The difference between Wear OS and a regular app is in how the user navigates back. Since watches don’t have back buttons, navigation back happens when users swipe to dismiss. That’s why you’ll use a SwipeDissmissableNavHost() here.

Inside the OneBreathTheme(), replace the temporary Box() composable with the entry point to the app:

  swipeDismissableNavController = navController,
  apneaRecordRepository = apneaRecordRepository

Here, you pass the recently created navController and the repository to OneBreathApp(), where you’ll set up the app navigation.

Go to OneBreathApp.kt. As you can see, it uses Scaffold(). But unlike the regular Compose Scaffold(), it has new attributes like timeText and vignette. You’ll get back to these later. For now, focus on SwipeDismissableNavHost(), where you pass navController and startDestination as parameters.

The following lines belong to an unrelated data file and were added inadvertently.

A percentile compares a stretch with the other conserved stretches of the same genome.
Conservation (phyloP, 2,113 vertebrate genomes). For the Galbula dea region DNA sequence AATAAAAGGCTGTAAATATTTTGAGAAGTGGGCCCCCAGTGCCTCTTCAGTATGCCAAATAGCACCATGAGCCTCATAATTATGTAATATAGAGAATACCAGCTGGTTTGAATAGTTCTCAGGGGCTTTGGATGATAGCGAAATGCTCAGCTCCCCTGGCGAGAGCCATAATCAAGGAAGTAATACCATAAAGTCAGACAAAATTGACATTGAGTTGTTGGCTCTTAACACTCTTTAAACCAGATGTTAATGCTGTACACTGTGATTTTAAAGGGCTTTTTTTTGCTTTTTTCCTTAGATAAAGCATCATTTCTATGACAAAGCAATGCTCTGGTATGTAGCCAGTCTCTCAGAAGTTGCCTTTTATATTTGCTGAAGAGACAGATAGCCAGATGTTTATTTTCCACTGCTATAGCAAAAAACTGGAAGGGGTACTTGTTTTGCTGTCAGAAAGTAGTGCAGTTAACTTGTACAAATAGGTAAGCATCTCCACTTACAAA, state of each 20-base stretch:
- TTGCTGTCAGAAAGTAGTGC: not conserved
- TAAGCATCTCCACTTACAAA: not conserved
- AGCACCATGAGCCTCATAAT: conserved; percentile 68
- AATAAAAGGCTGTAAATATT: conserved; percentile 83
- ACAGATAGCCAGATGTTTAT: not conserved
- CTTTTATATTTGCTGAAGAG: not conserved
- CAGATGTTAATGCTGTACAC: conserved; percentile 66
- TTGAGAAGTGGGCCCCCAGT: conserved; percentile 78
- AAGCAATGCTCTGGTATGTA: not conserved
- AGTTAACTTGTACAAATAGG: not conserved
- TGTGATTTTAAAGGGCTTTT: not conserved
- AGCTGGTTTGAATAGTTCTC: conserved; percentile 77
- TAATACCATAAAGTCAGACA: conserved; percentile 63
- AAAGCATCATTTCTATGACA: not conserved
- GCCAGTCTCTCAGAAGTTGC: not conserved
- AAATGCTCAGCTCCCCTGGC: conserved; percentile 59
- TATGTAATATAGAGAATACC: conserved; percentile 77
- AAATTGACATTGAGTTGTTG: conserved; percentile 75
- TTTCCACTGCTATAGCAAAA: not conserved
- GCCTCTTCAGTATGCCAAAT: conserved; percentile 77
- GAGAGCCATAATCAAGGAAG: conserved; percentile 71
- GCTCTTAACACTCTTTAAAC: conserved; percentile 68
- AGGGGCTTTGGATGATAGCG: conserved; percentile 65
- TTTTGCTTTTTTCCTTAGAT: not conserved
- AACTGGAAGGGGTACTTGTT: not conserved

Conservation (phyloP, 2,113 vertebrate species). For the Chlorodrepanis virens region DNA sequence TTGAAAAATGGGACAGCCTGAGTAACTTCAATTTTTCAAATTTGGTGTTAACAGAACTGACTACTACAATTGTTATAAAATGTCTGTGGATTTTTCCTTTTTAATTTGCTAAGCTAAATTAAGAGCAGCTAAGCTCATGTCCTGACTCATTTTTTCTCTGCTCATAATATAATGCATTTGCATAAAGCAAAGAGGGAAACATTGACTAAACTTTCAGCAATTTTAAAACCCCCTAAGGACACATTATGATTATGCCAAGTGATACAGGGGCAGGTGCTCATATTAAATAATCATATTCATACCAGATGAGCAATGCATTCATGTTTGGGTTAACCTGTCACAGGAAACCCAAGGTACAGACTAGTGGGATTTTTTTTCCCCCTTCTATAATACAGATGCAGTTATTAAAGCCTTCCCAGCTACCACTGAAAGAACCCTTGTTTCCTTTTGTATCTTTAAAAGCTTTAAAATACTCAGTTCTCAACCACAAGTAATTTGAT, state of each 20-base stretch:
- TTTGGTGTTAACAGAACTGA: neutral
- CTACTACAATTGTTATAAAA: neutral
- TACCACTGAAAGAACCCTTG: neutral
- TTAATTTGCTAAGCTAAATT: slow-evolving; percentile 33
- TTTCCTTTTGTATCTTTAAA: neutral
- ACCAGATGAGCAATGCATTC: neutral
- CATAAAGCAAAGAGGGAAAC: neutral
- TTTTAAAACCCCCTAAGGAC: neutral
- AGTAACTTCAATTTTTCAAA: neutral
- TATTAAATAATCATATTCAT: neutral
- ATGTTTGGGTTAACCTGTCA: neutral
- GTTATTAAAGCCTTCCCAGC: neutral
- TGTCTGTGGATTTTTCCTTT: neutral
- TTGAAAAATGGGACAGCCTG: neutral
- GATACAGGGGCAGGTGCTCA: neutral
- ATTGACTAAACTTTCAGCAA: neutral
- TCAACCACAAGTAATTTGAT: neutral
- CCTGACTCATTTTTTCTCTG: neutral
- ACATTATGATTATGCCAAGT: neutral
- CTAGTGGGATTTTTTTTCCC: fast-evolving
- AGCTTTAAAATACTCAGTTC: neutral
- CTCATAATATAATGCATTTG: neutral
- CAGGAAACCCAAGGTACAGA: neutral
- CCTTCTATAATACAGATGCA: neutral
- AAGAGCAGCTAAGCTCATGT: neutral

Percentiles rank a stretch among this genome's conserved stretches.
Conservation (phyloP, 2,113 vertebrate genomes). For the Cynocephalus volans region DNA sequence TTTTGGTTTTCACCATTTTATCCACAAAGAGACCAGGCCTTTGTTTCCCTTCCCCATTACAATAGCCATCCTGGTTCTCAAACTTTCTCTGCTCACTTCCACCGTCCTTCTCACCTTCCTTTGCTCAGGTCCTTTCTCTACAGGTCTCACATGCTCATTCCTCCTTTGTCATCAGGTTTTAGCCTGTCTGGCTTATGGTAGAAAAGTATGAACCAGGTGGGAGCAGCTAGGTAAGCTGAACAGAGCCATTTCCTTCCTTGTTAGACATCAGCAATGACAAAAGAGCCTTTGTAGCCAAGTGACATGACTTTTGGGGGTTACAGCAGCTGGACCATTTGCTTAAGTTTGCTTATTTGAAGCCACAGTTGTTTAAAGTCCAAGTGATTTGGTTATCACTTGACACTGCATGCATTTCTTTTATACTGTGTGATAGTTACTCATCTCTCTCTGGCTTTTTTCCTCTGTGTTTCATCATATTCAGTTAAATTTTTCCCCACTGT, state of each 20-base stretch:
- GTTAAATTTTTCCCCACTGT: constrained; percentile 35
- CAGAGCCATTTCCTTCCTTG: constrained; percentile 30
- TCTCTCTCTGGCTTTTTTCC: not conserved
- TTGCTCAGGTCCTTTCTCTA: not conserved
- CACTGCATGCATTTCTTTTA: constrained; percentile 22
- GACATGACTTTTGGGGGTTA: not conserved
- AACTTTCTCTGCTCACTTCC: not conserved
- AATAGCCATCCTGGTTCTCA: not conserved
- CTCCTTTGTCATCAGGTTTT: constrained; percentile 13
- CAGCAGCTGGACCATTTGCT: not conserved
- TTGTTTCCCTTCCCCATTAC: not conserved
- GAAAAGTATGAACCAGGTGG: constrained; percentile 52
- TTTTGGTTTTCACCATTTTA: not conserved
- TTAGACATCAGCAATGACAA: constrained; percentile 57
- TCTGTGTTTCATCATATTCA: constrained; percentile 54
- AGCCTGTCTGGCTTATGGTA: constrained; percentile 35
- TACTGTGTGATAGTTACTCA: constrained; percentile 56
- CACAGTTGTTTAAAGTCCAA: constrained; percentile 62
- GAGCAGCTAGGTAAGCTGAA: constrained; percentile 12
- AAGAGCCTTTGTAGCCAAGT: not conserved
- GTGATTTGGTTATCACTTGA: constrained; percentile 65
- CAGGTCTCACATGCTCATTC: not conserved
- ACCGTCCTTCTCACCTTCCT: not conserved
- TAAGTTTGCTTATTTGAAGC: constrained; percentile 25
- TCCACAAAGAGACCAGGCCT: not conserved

Check out the Destination.kt file in the ui/navigation folder:

sealed class Destination(
  val route: String
) {
  object Records : Destination("records")
  object DayTrainingDetails : Destination("dayTrainingDetails")
  object StopWatch : Destination("stopWatch")

This sealed class describes all the possible routes in the app. Now you can set up navigation for those routes. In OneBreathApp.kt, replace SwipeDismissableNavHost‘s empty body with the relevant routes:

composable(route = Destination.StopWatch.route) {

composable(route = Destination.TrainingDayDetails.route) {

composable(route = Destination.Records.route) {

Add the following inside the first route composable:

val stopWatchViewModel = StopWatchViewModel(apneaRecordRepository)